The Democrats passed the House resolution objecting to the new surge strategy in Iraq even as American soldiers began to apply it in earnest. House leadership had predicted a wave of Republican support for the non-binding proposal, but in the end they could only get 17 Republicans to cross the aisle -- and managed to lose two of their own:
After four days of emotional debate over the extent of presidential powers in wartime and the proper role of Congress, the House of Representatives adopted a resolution today denouncing President Bush’s plan to send more American troops to Iraq.
The 246 to 182 vote in favor of the non-binding but nevertheless important measure set the stage for a crucial Senate debate on Saturday on how to debate the administration’s Iraq policy, or indeed whether it should be debated at all.
There had been virtually no doubt about the outcome in the House today, given the Democratic majority in the chamber and the fact that a significant number of Republicans had also signaled their backing for the resolution, which expresses support for American troops but not for their commander-in-chief.
Seventeen Republicans voted for the resolution. Two Democrats, Jim Marshall of Georgia and Gene Taylor of Mississippi, voted against it. Mr. Marshall is the son and grandson of Army generals and was wounded in combat in Vietnam, according to The Almanac of American Politics. Mr. Taylor has a generally conservative voting record and is “strongly pro-defense,” the almanac says. Six representatives cast no vote.
This was an unprecedented move by Congress to interfere in the command of American troops during wartime. Congress has threatened to cut off funding before to end conflicts and deployments, but no one can find an example of Congress scolding the President over a specific strategy while the military implements it. It declares a military operation in its opening stages a defeat before it has a chance to succeed, a mind-boggling statement, and one entirely performed for partisan purposes.
Seventeen Republicans voted for the resolution. A new joint project, the Victory Caucus, lists the GOP Representatives who voted to declare a defeat before the Army and Marine Corps have entered the field in full. One of them comes from Minnesota -- Jim Ramstad, who can be reached at 202-225-2871 or by e-mail here.
Why are we listing these members? The Victory Caucus wants to ensure that we find suitable primary opponents for them in 2008. If you live in their districts, we need your help to find people who either support the mission or do something tangible to end it, and not to sit on the sidelines and try to run a war by complaints.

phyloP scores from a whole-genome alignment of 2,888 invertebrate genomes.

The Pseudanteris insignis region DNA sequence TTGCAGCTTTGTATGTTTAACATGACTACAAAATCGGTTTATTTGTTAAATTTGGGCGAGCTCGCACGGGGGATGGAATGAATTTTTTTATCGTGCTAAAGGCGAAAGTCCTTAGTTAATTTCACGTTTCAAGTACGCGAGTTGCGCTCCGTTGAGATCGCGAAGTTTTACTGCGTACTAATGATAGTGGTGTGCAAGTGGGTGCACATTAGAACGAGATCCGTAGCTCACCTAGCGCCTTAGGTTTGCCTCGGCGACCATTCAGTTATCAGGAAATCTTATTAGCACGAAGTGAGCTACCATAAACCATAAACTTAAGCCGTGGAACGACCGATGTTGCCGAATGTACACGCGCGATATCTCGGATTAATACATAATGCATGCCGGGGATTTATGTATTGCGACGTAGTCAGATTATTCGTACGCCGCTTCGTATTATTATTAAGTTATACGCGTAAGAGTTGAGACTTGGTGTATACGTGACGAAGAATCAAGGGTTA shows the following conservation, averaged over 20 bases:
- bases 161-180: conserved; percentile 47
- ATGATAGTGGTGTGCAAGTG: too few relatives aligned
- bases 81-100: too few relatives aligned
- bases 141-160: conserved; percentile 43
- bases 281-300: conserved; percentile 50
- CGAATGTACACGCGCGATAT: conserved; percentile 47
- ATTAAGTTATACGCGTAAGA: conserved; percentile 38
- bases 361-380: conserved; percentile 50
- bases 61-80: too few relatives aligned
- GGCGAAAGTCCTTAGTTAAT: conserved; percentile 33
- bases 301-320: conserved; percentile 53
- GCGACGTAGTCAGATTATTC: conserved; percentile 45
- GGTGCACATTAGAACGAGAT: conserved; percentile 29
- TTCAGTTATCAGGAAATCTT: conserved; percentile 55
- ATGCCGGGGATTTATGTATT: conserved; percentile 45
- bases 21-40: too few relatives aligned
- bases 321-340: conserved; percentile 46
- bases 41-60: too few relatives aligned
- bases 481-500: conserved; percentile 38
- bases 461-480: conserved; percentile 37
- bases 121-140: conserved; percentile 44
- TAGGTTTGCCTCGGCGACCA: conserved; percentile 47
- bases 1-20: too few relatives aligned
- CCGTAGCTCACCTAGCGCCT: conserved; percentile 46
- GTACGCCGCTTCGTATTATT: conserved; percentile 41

One point lost in today's vote is that the surge strategy has had an immediate impact on the situation in Baghdad, although the US underscored the fact that the operation is stil in its preliminary stages:
A total of 10 corpses were collected off the streets — apparently all victims of the city's lawless jumble of gang justice and sectarian payback. The daily body tally recently has often been 40 or more, excluding major bombings, said Brig. Gen. Qassim Moussawi.
This was the basis for an upbeat message by Moussawi, a spokesman for the joint U.S.-Iraqi security sweep that began this week and has so far faced limited resistance. But his American counterparts remain much more guarded.
"I would say that it is way too early to establish any trends," said Lt. Col. Chris Garver, a U.S. military spokesman. "We've just started to focus our operations. We have months to go to see if we are going to succeed or not."
Maj. Gen. Joseph Fil, commander of U.S. forces in Baghdad, attributed the reduction in violence not only to the increased security presence but also to an apparent decision by the militias and insurgents to lay low for a while.
"But make no mistake, we do not believe ... that's going to continue, and we do expect there are going to be some very rough, difficult days ahead," Fil said. "And this enemy knows how — they understand lethality and they have a thirst for blood like I have never seen anywhere before."
The fact that the militias knew to lay low points to the reason for the surge. When we engage in strength and for a significant period of time, the terrorists know that they cannot hope to beat us. Instead, they have faded away and will watch us to gauge our level of commitment. If we remain in the neighborhoods that we clear, they will either keep out of our way or die trying to take back their turf. Either way, the residents of Baghdad will gain confidence in the security of their communities and begin to support their own security forces to maintain peace.
Unfortunately, the House just sent a huge signal to the terrorists that waiting us out is a winning strategy, one they will not have to endure for very long. I don't believe that the politicians who voted for this resolution are traitors or Quislings, and in fact I strenuously reject that characterization. I think they're idiots and fools, though, and idiots and fools can be almost as dangerous.
UPDATE: Gary Gross has Sam Johnson's speech in opposition to the resolution -- a must read:
The grim reality is that this House measure is the first step to cutting funding of the troops…Just ask John Murtha about his ’slow-bleed’ plan that hamstrings our troops in harm’s way.
Now it’s time to stand up for my friends who did not make it home, and those who fought and died in Iraq, so I can keep my promise that when we got home we would quit griping about the war and do something positive about it…and we must not allow this Congress to leave these troops like the Congress left us.
Today, let my body serve as a brutal reminder that we must not repeat the mistakes of the past…instead learn from them.
There's much more, and Gary has all of it.